The present feverish campaign to remove Confederate monuments and other symbols which offend certain loud groups  in our society began in earnest back in 2015, after the murder of several black parishioners in a church in Charleston, South Carolina. But that movement dates back much longer. Its real origins go back to the 1960s and early 1970s, and the triumph of a form of what has been called “cultural Marxism” in our universities and colleges, and a resultant and progressive transformation of views of American history in our popular culture.

Recall that even into the late 1950s and certainly up until the “Civil War Centennial” (1960-1965) not only in  our popular culture, but in most of the history taught in our schools and colleges, the South, and in particular, the Confederacy, were viewed with some respect, if not sympathy. If slavery was condemned—and not just in the Northern states, but also by the South—still, in particular, the veterans of the tragic Confederate military odyssey, were portrayed by Hollywood in such films as “The Raid” (Van Heflin), “Rocky Mountain” (Errol Flynn) or “Jesse James” (Henry Fonda, Randolph Scott), as noble and heroic figures doing their duty. And who can forget such popular television programs as “The Rebel” (1959-1961, with Nick Adams) or “The Gray Ghost (1957-1958, with Tod Andrews) with their romantic portrayals of those soldiers fighting for the “lost cause”?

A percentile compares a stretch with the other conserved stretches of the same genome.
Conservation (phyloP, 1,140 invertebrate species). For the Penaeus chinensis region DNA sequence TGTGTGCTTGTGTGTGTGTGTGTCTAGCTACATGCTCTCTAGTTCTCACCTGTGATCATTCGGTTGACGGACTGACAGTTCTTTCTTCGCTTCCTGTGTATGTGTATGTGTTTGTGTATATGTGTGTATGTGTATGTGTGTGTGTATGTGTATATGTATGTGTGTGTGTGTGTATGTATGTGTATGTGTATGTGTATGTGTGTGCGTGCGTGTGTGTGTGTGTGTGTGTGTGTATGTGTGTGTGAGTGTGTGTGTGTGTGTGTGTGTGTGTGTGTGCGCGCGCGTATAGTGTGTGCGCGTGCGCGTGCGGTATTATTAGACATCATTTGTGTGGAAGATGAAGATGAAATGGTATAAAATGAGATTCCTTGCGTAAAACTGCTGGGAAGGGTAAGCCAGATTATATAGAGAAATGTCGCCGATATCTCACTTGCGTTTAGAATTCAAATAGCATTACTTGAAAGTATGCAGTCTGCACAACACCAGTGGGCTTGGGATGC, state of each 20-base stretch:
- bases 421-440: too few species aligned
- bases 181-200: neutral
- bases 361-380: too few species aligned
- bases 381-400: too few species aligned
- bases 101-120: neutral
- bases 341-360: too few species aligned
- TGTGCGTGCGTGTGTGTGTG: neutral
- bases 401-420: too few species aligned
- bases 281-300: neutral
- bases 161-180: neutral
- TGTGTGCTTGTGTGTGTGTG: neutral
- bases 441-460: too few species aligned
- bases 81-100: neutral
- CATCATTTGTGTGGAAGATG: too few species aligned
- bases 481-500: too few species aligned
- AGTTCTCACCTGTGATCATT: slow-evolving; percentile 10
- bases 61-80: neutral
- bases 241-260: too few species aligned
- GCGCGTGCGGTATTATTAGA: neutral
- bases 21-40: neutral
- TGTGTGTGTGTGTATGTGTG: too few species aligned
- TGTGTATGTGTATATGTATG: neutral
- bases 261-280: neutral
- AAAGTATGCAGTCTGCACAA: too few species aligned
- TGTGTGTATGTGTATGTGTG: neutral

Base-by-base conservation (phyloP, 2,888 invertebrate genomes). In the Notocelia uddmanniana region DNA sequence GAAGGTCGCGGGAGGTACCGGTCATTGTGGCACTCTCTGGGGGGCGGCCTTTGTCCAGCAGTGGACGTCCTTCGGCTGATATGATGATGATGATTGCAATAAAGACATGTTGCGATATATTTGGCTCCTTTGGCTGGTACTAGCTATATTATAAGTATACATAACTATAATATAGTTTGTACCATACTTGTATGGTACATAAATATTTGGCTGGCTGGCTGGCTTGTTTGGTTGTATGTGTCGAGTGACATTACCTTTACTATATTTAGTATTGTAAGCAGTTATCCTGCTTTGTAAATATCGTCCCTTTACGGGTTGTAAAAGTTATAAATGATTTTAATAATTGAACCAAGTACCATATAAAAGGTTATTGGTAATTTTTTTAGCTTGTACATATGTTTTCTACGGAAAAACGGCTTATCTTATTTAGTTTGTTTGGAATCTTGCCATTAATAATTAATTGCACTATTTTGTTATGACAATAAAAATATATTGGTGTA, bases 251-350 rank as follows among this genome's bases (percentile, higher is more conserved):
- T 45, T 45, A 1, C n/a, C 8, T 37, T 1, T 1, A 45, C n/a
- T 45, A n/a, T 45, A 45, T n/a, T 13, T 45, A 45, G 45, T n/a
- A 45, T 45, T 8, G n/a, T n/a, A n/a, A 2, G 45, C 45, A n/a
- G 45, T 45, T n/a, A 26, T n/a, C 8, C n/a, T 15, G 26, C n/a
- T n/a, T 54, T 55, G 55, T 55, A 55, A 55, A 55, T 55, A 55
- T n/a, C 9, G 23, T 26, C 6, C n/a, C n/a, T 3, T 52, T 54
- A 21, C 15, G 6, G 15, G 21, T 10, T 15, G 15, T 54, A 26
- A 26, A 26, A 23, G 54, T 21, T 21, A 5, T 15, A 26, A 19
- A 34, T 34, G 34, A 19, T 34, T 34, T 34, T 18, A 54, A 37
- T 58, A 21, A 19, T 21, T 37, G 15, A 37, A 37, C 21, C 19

And Southern culture and society, itself, was seen with considerably more nuance and appreciation than today’s rigid and universal damnation. Again, Hollywood produced such superb cinematic visions as John Ford’s “The Sun Shines Bright” and Disney’s “Song of the South,” and countless others.

In the academy, classic histories by Avery Craven, William Dunning, Charles W. Ramsdell, Charles Sydnor, Francis Butler Simkins, and others were prominently used and taught in colleges. And the monumental ten-volume, “A History of the South” (published by the LSU Press) seemed to offer the final word on discussions of the Southern past. Yet, by the mid-1960s newer historians—Kenneth Stampp, Stanley Elkins, and others, influenced by a more Leftist ideology and more concentrated on the role of race—soon dominated the writing of Southern and American history. It was their students and succeeding generations of historians who made no excuse for their blatant Marxism, and whose views eventually permeated not only the academia, but also our popular and political culture.

The dominant narrative for these ideological academics was that “race” and “racism” had been and continued to be the central issues that affected, influenced, and determined the rest of American history. And, thus, the logic went, since the Old South, most prominently the Confederacy, defended slavery and was then, by definition, “racist,” the symbols and monuments that memorialized it in any positive way represented that “racism” and a “racist” past that needed not only to be re-interpreted, but “cleansed.”